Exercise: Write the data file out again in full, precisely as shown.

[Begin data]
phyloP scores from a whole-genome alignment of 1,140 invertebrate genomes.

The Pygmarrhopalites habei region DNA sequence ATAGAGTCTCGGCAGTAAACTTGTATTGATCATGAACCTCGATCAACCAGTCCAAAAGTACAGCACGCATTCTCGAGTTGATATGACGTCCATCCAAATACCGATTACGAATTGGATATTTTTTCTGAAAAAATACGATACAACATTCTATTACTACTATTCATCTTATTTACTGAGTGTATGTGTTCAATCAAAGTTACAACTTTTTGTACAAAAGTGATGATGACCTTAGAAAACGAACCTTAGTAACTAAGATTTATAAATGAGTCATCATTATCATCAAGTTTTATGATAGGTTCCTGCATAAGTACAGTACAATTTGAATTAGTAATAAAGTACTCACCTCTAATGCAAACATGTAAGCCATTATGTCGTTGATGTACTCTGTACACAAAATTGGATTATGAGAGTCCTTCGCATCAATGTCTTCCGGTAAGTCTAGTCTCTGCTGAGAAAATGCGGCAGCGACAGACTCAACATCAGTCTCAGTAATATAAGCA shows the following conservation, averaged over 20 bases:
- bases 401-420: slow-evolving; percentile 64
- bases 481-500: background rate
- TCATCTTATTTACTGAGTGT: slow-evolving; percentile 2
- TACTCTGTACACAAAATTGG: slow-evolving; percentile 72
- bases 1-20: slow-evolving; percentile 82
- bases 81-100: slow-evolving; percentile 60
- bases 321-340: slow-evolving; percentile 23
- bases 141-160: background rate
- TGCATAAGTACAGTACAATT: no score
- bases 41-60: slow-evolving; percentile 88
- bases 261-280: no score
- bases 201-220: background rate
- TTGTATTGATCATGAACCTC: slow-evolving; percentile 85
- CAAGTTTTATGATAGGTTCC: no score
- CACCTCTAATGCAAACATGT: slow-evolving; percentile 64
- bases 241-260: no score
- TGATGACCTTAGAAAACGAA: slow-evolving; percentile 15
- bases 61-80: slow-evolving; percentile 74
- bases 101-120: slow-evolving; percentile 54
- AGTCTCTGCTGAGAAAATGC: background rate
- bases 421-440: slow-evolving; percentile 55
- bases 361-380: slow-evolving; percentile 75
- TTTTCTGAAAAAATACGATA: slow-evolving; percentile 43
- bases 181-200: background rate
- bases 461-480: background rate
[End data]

phyloP scores from a whole-genome alignment of 1,140 invertebrate genomes.

The Pygmarrhopalites habei region DNA sequence ATAGAGTCTCGGCAGTAAACTTGTATTGATCATGAACCTCGATCAACCAGTCCAAAAGTACAGCACGCATTCTCGAGTTGATATGACGTCCATCCAAATACCGATTACGAATTGGATATTTTTTCTGAAAAAATACGATACAACATTCTATTACTACTATTCATCTTATTTACTGAGTGTATGTGTTCAATCAAAGTTACAACTTTTTGTACAAAAGTGATGATGACCTTAGAAAACGAACCTTAGTAACTAAGATTTATAAATGAGTCATCATTATCATCAAGTTTTATGATAGGTTCCTGCATAAGTACAGTACAATTTGAATTAGTAATAAAGTACTCACCTCTAATGCAAACATGTAAGCCATTATGTCGTTGATGTACTCTGTACACAAAATTGGATTATGAGAGTCCTTCGCATCAATGTCTTCCGGTAAGTCTAGTCTCTGCTGAGAAAATGCGGCAGCGACAGACTCAACATCAGTCTCAGTAATATAAGCA shows the following conservation, averaged over 20 bases:
- bases 401-420: slow-evolving; percentile 64
- bases 481-500: background rate
- TCATCTTATTTACTGAGTGT: slow-evolving; percentile 2
- TACTCTGTACACAAAATTGG: slow-evolving; percentile 72
- bases 1-20: slow-evolving; percentile 82
- bases 81-100: slow-evolving; percentile 60
- bases 321-340: slow-evolving; percentile 23
- bases 141-160: background rate
- TGCATAAGTACAGTACAATT: no score
- bases 41-60: slow-evolving; percentile 88
- bases 261-280: no score
- bases 201-220: background rate
- TTGTATTGATCATGAACCTC: slow-evolving; percentile 85
- CAAGTTTTATGATAGGTTCC: no score
- CACCTCTAATGCAAACATGT: slow-evolving; percentile 64
- bases 241-260: no score
- TGATGACCTTAGAAAACGAA: slow-evolving; percentile 15
- bases 61-80: slow-evolving; percentile 74
- bases 101-120: slow-evolving; percentile 54
- AGTCTCTGCTGAGAAAATGC: background rate
- bases 421-440: slow-evolving; percentile 55
- bases 361-380: slow-evolving; percentile 75
- TTTTCTGAAAAAATACGATA: slow-evolving; percentile 43
- bases 181-200: background rate
- bases 461-480: background rate